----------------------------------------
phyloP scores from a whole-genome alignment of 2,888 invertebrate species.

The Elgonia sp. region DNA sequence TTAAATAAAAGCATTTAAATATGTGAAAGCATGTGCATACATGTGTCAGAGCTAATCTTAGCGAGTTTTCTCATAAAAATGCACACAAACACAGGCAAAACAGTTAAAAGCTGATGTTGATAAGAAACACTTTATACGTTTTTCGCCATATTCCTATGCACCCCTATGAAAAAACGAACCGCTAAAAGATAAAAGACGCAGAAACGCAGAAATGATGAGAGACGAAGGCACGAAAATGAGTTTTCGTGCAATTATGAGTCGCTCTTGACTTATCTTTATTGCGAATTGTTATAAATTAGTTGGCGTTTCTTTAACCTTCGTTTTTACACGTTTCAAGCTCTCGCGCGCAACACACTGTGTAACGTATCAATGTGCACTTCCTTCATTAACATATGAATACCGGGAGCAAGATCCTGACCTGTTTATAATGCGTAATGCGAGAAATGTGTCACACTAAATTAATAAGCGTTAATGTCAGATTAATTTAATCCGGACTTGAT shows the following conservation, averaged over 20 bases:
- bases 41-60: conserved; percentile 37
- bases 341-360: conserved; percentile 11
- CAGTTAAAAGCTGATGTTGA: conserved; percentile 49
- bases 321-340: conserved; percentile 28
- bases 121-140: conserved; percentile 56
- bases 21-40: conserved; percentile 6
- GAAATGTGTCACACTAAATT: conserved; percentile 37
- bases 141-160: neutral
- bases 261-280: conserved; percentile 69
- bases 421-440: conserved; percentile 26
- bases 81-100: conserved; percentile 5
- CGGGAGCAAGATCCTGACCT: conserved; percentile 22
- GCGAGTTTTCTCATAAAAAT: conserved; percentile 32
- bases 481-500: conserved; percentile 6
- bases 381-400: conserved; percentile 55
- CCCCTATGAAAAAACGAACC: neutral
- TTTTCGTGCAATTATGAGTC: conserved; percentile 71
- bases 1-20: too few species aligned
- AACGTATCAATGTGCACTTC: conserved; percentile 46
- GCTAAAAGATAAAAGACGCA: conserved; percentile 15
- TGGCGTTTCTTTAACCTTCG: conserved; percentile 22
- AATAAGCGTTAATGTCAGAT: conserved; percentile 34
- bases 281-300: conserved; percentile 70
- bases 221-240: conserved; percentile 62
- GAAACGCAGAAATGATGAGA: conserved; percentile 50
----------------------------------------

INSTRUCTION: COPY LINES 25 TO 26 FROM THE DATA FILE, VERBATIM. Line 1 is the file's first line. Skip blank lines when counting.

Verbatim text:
- bases 281-300: conserved; percentile 70
- bases 221-240: conserved; percentile 62